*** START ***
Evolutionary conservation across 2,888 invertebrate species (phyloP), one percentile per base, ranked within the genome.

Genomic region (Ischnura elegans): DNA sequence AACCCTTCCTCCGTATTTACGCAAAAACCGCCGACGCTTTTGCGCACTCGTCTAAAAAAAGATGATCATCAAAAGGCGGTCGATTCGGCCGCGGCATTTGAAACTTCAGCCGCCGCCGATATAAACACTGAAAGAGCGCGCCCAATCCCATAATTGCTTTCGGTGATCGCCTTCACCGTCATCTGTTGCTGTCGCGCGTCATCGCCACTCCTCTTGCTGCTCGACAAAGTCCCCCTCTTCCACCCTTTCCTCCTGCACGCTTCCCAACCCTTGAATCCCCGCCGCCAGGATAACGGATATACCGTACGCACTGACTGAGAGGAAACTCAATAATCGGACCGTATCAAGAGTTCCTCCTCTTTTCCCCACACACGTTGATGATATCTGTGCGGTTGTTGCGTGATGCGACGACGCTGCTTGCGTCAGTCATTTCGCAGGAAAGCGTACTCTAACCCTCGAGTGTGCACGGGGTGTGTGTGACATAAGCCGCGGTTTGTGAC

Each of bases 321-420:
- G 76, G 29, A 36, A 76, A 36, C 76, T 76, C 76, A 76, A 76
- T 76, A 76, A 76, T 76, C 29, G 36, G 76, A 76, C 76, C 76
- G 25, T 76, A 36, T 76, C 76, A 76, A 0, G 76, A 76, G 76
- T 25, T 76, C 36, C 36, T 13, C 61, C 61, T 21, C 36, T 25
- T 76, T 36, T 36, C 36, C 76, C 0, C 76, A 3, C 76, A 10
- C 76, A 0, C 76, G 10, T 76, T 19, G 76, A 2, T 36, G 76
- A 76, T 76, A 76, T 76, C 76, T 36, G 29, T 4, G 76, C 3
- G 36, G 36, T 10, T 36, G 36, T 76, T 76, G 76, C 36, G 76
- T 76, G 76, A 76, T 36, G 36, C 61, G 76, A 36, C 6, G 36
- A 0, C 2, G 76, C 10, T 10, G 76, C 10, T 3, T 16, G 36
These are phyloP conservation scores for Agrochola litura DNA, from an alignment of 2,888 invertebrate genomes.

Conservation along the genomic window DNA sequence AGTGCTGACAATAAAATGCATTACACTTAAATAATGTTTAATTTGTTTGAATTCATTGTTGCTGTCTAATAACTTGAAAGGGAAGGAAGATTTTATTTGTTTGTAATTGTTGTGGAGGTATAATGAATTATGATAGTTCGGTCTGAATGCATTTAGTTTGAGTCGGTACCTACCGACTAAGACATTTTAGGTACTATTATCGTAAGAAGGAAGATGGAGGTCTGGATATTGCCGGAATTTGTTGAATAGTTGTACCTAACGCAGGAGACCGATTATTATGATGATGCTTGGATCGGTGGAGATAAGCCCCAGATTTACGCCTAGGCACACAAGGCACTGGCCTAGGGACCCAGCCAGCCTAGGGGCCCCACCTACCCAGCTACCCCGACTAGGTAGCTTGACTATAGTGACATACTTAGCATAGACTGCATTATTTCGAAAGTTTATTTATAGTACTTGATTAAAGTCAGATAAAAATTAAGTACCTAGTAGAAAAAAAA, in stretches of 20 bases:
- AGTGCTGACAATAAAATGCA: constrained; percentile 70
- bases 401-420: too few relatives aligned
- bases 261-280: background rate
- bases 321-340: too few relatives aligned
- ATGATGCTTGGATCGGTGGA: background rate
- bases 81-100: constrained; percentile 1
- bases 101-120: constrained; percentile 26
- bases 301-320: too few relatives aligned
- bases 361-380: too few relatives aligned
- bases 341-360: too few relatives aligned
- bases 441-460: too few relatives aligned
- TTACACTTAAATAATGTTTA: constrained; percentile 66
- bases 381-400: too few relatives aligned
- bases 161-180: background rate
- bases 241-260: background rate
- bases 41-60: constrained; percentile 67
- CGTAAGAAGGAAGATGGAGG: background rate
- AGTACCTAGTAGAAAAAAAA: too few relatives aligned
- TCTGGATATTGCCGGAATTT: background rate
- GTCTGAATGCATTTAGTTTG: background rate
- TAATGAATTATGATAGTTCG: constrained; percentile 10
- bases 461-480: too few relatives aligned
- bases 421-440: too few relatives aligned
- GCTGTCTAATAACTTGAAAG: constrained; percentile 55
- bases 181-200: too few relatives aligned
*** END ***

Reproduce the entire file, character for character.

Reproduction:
Evolutionary conservation across 2,888 invertebrate species (phyloP), one percentile per base, ranked within the genome.

Genomic region (Ischnura elegans): DNA sequence AACCCTTCCTCCGTATTTACGCAAAAACCGCCGACGCTTTTGCGCACTCGTCTAAAAAAAGATGATCATCAAAAGGCGGTCGATTCGGCCGCGGCATTTGAAACTTCAGCCGCCGCCGATATAAACACTGAAAGAGCGCGCCCAATCCCATAATTGCTTTCGGTGATCGCCTTCACCGTCATCTGTTGCTGTCGCGCGTCATCGCCACTCCTCTTGCTGCTCGACAAAGTCCCCCTCTTCCACCCTTTCCTCCTGCACGCTTCCCAACCCTTGAATCCCCGCCGCCAGGATAACGGATATACCGTACGCACTGACTGAGAGGAAACTCAATAATCGGACCGTATCAAGAGTTCCTCCTCTTTTCCCCACACACGTTGATGATATCTGTGCGGTTGTTGCGTGATGCGACGACGCTGCTTGCGTCAGTCATTTCGCAGGAAAGCGTACTCTAACCCTCGAGTGTGCACGGGGTGTGTGTGACATAAGCCGCGGTTTGTGAC

Each of bases 321-420:
- G 76, G 29, A 36, A 76, A 36, C 76, T 76, C 76, A 76, A 76
- T 76, A 76, A 76, T 76, C 29, G 36, G 76, A 76, C 76, C 76
- G 25, T 76, A 36, T 76, C 76, A 76, A 0, G 76, A 76, G 76
- T 25, T 76, C 36, C 36, T 13, C 61, C 61, T 21, C 36, T 25
- T 76, T 36, T 36, C 36, C 76, C 0, C 76, A 3, C 76, A 10
- C 76, A 0, C 76, G 10, T 76, T 19, G 76, A 2, T 36, G 76
- A 76, T 76, A 76, T 76, C 76, T 36, G 29, T 4, G 76, C 3
- G 36, G 36, T 10, T 36, G 36, T 76, T 76, G 76, C 36, G 76
- T 76, G 76, A 76, T 36, G 36, C 61, G 76, A 36, C 6, G 36
- A 0, C 2, G 76, C 10, T 10, G 76, C 10, T 3, T 16, G 36
These are phyloP conservation scores for Agrochola litura DNA, from an alignment of 2,888 invertebrate genomes.

Conservation along the genomic window DNA sequence AGTGCTGACAATAAAATGCATTACACTTAAATAATGTTTAATTTGTTTGAATTCATTGTTGCTGTCTAATAACTTGAAAGGGAAGGAAGATTTTATTTGTTTGTAATTGTTGTGGAGGTATAATGAATTATGATAGTTCGGTCTGAATGCATTTAGTTTGAGTCGGTACCTACCGACTAAGACATTTTAGGTACTATTATCGTAAGAAGGAAGATGGAGGTCTGGATATTGCCGGAATTTGTTGAATAGTTGTACCTAACGCAGGAGACCGATTATTATGATGATGCTTGGATCGGTGGAGATAAGCCCCAGATTTACGCCTAGGCACACAAGGCACTGGCCTAGGGACCCAGCCAGCCTAGGGGCCCCACCTACCCAGCTACCCCGACTAGGTAGCTTGACTATAGTGACATACTTAGCATAGACTGCATTATTTCGAAAGTTTATTTATAGTACTTGATTAAAGTCAGATAAAAATTAAGTACCTAGTAGAAAAAAAA, in stretches of 20 bases:
- AGTGCTGACAATAAAATGCA: constrained; percentile 70
- bases 401-420: too few relatives aligned
- bases 261-280: background rate
- bases 321-340: too few relatives aligned
- ATGATGCTTGGATCGGTGGA: background rate
- bases 81-100: constrained; percentile 1
- bases 101-120: constrained; percentile 26
- bases 301-320: too few relatives aligned
- bases 361-380: too few relatives aligned
- bases 341-360: too few relatives aligned
- bases 441-460: too few relatives aligned
- TTACACTTAAATAATGTTTA: constrained; percentile 66
- bases 381-400: too few relatives aligned
- bases 161-180: background rate
- bases 241-260: background rate
- bases 41-60: constrained; percentile 67
- CGTAAGAAGGAAGATGGAGG: background rate
- AGTACCTAGTAGAAAAAAAA: too few relatives aligned
- TCTGGATATTGCCGGAATTT: background rate
- GTCTGAATGCATTTAGTTTG: background rate
- TAATGAATTATGATAGTTCG: constrained; percentile 10
- bases 461-480: too few relatives aligned
- bases 421-440: too few relatives aligned
- GCTGTCTAATAACTTGAAAG: constrained; percentile 55
- bases 181-200: too few relatives aligned